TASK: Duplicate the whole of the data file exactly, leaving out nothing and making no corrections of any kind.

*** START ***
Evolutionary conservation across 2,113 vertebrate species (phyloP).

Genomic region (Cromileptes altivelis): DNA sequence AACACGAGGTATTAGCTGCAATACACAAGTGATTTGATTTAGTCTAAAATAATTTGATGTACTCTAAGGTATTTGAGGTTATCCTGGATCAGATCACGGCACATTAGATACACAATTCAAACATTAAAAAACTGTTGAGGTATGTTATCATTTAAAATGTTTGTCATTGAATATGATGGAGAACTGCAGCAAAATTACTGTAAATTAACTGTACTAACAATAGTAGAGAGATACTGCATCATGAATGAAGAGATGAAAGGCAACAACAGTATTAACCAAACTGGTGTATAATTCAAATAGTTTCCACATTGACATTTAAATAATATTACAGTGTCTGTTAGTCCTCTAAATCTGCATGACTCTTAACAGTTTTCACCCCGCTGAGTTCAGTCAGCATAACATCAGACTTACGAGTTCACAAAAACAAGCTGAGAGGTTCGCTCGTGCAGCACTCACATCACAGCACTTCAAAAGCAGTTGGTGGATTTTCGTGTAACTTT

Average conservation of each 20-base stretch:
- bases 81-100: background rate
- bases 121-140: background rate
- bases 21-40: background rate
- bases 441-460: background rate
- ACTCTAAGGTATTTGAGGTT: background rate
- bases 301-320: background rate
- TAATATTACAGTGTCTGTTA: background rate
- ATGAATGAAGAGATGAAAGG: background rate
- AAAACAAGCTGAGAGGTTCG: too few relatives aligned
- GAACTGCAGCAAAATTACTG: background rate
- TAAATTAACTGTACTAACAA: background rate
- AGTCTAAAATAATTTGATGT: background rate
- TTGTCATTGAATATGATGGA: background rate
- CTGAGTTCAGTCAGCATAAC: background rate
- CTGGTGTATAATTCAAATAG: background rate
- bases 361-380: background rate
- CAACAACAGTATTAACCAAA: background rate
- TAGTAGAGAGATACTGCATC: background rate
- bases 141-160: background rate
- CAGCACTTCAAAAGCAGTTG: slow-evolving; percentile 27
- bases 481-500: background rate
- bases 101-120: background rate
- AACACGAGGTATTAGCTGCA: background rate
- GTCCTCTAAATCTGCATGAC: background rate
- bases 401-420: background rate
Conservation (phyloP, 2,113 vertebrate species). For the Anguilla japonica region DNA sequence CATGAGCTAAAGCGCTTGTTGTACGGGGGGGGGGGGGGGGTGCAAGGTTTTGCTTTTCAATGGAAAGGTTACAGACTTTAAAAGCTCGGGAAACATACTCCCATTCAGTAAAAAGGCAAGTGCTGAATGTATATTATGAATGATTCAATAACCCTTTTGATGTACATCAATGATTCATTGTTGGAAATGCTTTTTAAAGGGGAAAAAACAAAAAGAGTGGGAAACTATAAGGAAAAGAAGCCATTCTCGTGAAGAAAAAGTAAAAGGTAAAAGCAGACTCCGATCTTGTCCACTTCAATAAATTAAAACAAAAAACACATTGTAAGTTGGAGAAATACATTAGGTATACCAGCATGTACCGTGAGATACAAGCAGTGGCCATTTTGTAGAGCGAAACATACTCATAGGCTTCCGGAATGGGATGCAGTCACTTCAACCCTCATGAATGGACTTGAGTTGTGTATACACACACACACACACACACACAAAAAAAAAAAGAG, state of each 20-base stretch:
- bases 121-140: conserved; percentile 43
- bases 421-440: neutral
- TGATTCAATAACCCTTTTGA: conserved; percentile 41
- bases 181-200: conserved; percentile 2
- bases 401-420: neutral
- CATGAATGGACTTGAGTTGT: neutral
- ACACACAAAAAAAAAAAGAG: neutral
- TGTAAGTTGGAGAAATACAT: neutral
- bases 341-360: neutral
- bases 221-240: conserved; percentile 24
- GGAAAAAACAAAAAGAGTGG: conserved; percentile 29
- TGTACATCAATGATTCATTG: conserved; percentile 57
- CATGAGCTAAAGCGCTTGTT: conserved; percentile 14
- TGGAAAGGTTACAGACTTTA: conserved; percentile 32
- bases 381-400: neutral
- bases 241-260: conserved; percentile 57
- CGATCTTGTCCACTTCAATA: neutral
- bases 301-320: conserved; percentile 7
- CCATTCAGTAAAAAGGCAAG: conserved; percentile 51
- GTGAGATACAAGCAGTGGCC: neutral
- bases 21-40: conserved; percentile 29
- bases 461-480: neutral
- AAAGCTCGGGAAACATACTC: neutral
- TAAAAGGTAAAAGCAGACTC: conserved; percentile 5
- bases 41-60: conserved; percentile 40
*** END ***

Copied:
Evolutionary conservation across 2,113 vertebrate species (phyloP).

Genomic region (Cromileptes altivelis): DNA sequence AACACGAGGTATTAGCTGCAATACACAAGTGATTTGATTTAGTCTAAAATAATTTGATGTACTCTAAGGTATTTGAGGTTATCCTGGATCAGATCACGGCACATTAGATACACAATTCAAACATTAAAAAACTGTTGAGGTATGTTATCATTTAAAATGTTTGTCATTGAATATGATGGAGAACTGCAGCAAAATTACTGTAAATTAACTGTACTAACAATAGTAGAGAGATACTGCATCATGAATGAAGAGATGAAAGGCAACAACAGTATTAACCAAACTGGTGTATAATTCAAATAGTTTCCACATTGACATTTAAATAATATTACAGTGTCTGTTAGTCCTCTAAATCTGCATGACTCTTAACAGTTTTCACCCCGCTGAGTTCAGTCAGCATAACATCAGACTTACGAGTTCACAAAAACAAGCTGAGAGGTTCGCTCGTGCAGCACTCACATCACAGCACTTCAAAAGCAGTTGGTGGATTTTCGTGTAACTTT

Average conservation of each 20-base stretch:
- bases 81-100: background rate
- bases 121-140: background rate
- bases 21-40: background rate
- bases 441-460: background rate
- ACTCTAAGGTATTTGAGGTT: background rate
- bases 301-320: background rate
- TAATATTACAGTGTCTGTTA: background rate
- ATGAATGAAGAGATGAAAGG: background rate
- AAAACAAGCTGAGAGGTTCG: too few relatives aligned
- GAACTGCAGCAAAATTACTG: background rate
- TAAATTAACTGTACTAACAA: background rate
- AGTCTAAAATAATTTGATGT: background rate
- TTGTCATTGAATATGATGGA: background rate
- CTGAGTTCAGTCAGCATAAC: background rate
- CTGGTGTATAATTCAAATAG: background rate
- bases 361-380: background rate
- CAACAACAGTATTAACCAAA: background rate
- TAGTAGAGAGATACTGCATC: background rate
- bases 141-160: background rate
- CAGCACTTCAAAAGCAGTTG: slow-evolving; percentile 27
- bases 481-500: background rate
- bases 101-120: background rate
- AACACGAGGTATTAGCTGCA: background rate
- GTCCTCTAAATCTGCATGAC: background rate
- bases 401-420: background rate
Conservation (phyloP, 2,113 vertebrate species). For the Anguilla japonica region DNA sequence CATGAGCTAAAGCGCTTGTTGTACGGGGGGGGGGGGGGGGTGCAAGGTTTTGCTTTTCAATGGAAAGGTTACAGACTTTAAAAGCTCGGGAAACATACTCCCATTCAGTAAAAAGGCAAGTGCTGAATGTATATTATGAATGATTCAATAACCCTTTTGATGTACATCAATGATTCATTGTTGGAAATGCTTTTTAAAGGGGAAAAAACAAAAAGAGTGGGAAACTATAAGGAAAAGAAGCCATTCTCGTGAAGAAAAAGTAAAAGGTAAAAGCAGACTCCGATCTTGTCCACTTCAATAAATTAAAACAAAAAACACATTGTAAGTTGGAGAAATACATTAGGTATACCAGCATGTACCGTGAGATACAAGCAGTGGCCATTTTGTAGAGCGAAACATACTCATAGGCTTCCGGAATGGGATGCAGTCACTTCAACCCTCATGAATGGACTTGAGTTGTGTATACACACACACACACACACACACAAAAAAAAAAAGAG, state of each 20-base stretch:
- bases 121-140: conserved; percentile 43
- bases 421-440: neutral
- TGATTCAATAACCCTTTTGA: conserved; percentile 41
- bases 181-200: conserved; percentile 2
- bases 401-420: neutral
- CATGAATGGACTTGAGTTGT: neutral
- ACACACAAAAAAAAAAAGAG: neutral
- TGTAAGTTGGAGAAATACAT: neutral
- bases 341-360: neutral
- bases 221-240: conserved; percentile 24
- GGAAAAAACAAAAAGAGTGG: conserved; percentile 29
- TGTACATCAATGATTCATTG: conserved; percentile 57
- CATGAGCTAAAGCGCTTGTT: conserved; percentile 14
- TGGAAAGGTTACAGACTTTA: conserved; percentile 32
- bases 381-400: neutral
- bases 241-260: conserved; percentile 57
- CGATCTTGTCCACTTCAATA: neutral
- bases 301-320: conserved; percentile 7
- CCATTCAGTAAAAAGGCAAG: conserved; percentile 51
- GTGAGATACAAGCAGTGGCC: neutral
- bases 21-40: conserved; percentile 29
- bases 461-480: neutral
- AAAGCTCGGGAAACATACTC: neutral
- TAAAAGGTAAAAGCAGACTC: conserved; percentile 5
- bases 41-60: conserved; percentile 40